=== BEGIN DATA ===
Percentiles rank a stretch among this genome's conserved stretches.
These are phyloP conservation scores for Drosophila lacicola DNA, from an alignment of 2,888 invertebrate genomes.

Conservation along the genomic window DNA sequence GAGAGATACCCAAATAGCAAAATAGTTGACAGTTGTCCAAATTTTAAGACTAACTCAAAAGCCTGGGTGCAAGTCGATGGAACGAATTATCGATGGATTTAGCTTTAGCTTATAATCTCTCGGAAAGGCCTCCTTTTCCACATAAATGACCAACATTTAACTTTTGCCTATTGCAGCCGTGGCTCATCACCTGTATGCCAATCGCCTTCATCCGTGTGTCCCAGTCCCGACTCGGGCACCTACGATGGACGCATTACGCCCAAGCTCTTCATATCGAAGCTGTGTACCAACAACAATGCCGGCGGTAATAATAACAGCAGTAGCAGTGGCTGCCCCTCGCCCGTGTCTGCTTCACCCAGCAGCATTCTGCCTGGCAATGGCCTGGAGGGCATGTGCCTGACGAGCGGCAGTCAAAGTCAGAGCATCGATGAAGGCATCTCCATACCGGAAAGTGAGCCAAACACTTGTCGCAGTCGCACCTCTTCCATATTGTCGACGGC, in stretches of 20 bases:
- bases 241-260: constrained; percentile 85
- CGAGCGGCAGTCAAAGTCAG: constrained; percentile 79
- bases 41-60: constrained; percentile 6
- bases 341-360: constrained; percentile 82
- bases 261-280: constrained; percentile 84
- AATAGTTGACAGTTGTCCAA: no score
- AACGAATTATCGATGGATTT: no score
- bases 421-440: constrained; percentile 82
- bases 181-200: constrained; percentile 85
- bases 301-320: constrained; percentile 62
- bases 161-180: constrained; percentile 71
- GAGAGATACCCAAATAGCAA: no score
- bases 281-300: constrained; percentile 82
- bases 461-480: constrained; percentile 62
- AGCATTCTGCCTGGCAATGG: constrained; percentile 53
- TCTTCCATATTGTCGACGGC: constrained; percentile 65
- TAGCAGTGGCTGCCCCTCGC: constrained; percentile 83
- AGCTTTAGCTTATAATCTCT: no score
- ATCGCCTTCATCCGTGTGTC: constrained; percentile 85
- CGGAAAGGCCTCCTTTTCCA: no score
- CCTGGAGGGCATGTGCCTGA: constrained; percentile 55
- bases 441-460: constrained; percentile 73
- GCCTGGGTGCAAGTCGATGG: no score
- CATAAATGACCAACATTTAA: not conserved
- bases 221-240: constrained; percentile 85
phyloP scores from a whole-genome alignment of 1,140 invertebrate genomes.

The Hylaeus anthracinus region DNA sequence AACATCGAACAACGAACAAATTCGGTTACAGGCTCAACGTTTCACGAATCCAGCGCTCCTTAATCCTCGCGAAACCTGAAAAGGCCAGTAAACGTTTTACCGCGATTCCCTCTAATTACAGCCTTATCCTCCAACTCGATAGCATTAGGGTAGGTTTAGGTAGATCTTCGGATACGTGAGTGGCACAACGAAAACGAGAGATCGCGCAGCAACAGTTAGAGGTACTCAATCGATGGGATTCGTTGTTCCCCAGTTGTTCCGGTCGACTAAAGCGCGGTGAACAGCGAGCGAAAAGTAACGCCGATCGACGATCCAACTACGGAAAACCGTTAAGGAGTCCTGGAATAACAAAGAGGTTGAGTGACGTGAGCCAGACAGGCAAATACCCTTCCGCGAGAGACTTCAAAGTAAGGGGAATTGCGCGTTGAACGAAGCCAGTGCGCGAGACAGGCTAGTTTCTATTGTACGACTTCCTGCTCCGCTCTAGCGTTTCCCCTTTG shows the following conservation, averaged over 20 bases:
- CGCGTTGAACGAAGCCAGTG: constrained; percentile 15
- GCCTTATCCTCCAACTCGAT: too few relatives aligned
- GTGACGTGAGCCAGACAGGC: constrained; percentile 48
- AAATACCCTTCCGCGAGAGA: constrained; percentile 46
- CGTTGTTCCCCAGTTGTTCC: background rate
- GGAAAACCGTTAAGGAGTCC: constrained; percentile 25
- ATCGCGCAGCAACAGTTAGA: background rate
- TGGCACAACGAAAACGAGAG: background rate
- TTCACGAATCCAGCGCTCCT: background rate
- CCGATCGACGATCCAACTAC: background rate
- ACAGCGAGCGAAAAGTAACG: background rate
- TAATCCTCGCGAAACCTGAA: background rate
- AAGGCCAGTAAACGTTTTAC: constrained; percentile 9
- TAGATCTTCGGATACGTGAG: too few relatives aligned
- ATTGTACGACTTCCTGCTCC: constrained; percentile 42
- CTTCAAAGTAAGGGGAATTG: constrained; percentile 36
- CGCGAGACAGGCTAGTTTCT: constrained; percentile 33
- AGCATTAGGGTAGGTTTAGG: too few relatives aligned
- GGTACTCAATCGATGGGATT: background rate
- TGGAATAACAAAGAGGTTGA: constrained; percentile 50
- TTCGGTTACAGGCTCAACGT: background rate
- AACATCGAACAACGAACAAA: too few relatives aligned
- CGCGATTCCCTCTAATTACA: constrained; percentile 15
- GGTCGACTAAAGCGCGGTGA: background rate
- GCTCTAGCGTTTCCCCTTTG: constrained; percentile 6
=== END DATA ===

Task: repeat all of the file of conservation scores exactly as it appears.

Percentiles rank a stretch among this genome's conserved stretches.
These are phyloP conservation scores for Drosophila lacicola DNA, from an alignment of 2,888 invertebrate genomes.

Conservation along the genomic window DNA sequence GAGAGATACCCAAATAGCAAAATAGTTGACAGTTGTCCAAATTTTAAGACTAACTCAAAAGCCTGGGTGCAAGTCGATGGAACGAATTATCGATGGATTTAGCTTTAGCTTATAATCTCTCGGAAAGGCCTCCTTTTCCACATAAATGACCAACATTTAACTTTTGCCTATTGCAGCCGTGGCTCATCACCTGTATGCCAATCGCCTTCATCCGTGTGTCCCAGTCCCGACTCGGGCACCTACGATGGACGCATTACGCCCAAGCTCTTCATATCGAAGCTGTGTACCAACAACAATGCCGGCGGTAATAATAACAGCAGTAGCAGTGGCTGCCCCTCGCCCGTGTCTGCTTCACCCAGCAGCATTCTGCCTGGCAATGGCCTGGAGGGCATGTGCCTGACGAGCGGCAGTCAAAGTCAGAGCATCGATGAAGGCATCTCCATACCGGAAAGTGAGCCAAACACTTGTCGCAGTCGCACCTCTTCCATATTGTCGACGGC, in stretches of 20 bases:
- bases 241-260: constrained; percentile 85
- CGAGCGGCAGTCAAAGTCAG: constrained; percentile 79
- bases 41-60: constrained; percentile 6
- bases 341-360: constrained; percentile 82
- bases 261-280: constrained; percentile 84
- AATAGTTGACAGTTGTCCAA: no score
- AACGAATTATCGATGGATTT: no score
- bases 421-440: constrained; percentile 82
- bases 181-200: constrained; percentile 85
- bases 301-320: constrained; percentile 62
- bases 161-180: constrained; percentile 71
- GAGAGATACCCAAATAGCAA: no score
- bases 281-300: constrained; percentile 82
- bases 461-480: constrained; percentile 62
- AGCATTCTGCCTGGCAATGG: constrained; percentile 53
- TCTTCCATATTGTCGACGGC: constrained; percentile 65
- TAGCAGTGGCTGCCCCTCGC: constrained; percentile 83
- AGCTTTAGCTTATAATCTCT: no score
- ATCGCCTTCATCCGTGTGTC: constrained; percentile 85
- CGGAAAGGCCTCCTTTTCCA: no score
- CCTGGAGGGCATGTGCCTGA: constrained; percentile 55
- bases 441-460: constrained; percentile 73
- GCCTGGGTGCAAGTCGATGG: no score
- CATAAATGACCAACATTTAA: not conserved
- bases 221-240: constrained; percentile 85
phyloP scores from a whole-genome alignment of 1,140 invertebrate genomes.

The Hylaeus anthracinus region DNA sequence AACATCGAACAACGAACAAATTCGGTTACAGGCTCAACGTTTCACGAATCCAGCGCTCCTTAATCCTCGCGAAACCTGAAAAGGCCAGTAAACGTTTTACCGCGATTCCCTCTAATTACAGCCTTATCCTCCAACTCGATAGCATTAGGGTAGGTTTAGGTAGATCTTCGGATACGTGAGTGGCACAACGAAAACGAGAGATCGCGCAGCAACAGTTAGAGGTACTCAATCGATGGGATTCGTTGTTCCCCAGTTGTTCCGGTCGACTAAAGCGCGGTGAACAGCGAGCGAAAAGTAACGCCGATCGACGATCCAACTACGGAAAACCGTTAAGGAGTCCTGGAATAACAAAGAGGTTGAGTGACGTGAGCCAGACAGGCAAATACCCTTCCGCGAGAGACTTCAAAGTAAGGGGAATTGCGCGTTGAACGAAGCCAGTGCGCGAGACAGGCTAGTTTCTATTGTACGACTTCCTGCTCCGCTCTAGCGTTTCCCCTTTG shows the following conservation, averaged over 20 bases:
- CGCGTTGAACGAAGCCAGTG: constrained; percentile 15
- GCCTTATCCTCCAACTCGAT: too few relatives aligned
- GTGACGTGAGCCAGACAGGC: constrained; percentile 48
- AAATACCCTTCCGCGAGAGA: constrained; percentile 46
- CGTTGTTCCCCAGTTGTTCC: background rate
- GGAAAACCGTTAAGGAGTCC: constrained; percentile 25
- ATCGCGCAGCAACAGTTAGA: background rate
- TGGCACAACGAAAACGAGAG: background rate
- TTCACGAATCCAGCGCTCCT: background rate
- CCGATCGACGATCCAACTAC: background rate
- ACAGCGAGCGAAAAGTAACG: background rate
- TAATCCTCGCGAAACCTGAA: background rate
- AAGGCCAGTAAACGTTTTAC: constrained; percentile 9
- TAGATCTTCGGATACGTGAG: too few relatives aligned
- ATTGTACGACTTCCTGCTCC: constrained; percentile 42
- CTTCAAAGTAAGGGGAATTG: constrained; percentile 36
- CGCGAGACAGGCTAGTTTCT: constrained; percentile 33
- AGCATTAGGGTAGGTTTAGG: too few relatives aligned
- GGTACTCAATCGATGGGATT: background rate
- TGGAATAACAAAGAGGTTGA: constrained; percentile 50
- TTCGGTTACAGGCTCAACGT: background rate
- AACATCGAACAACGAACAAA: too few relatives aligned
- CGCGATTCCCTCTAATTACA: constrained; percentile 15
- GGTCGACTAAAGCGCGGTGA: background rate
- GCTCTAGCGTTTCCCCTTTG: constrained; percentile 6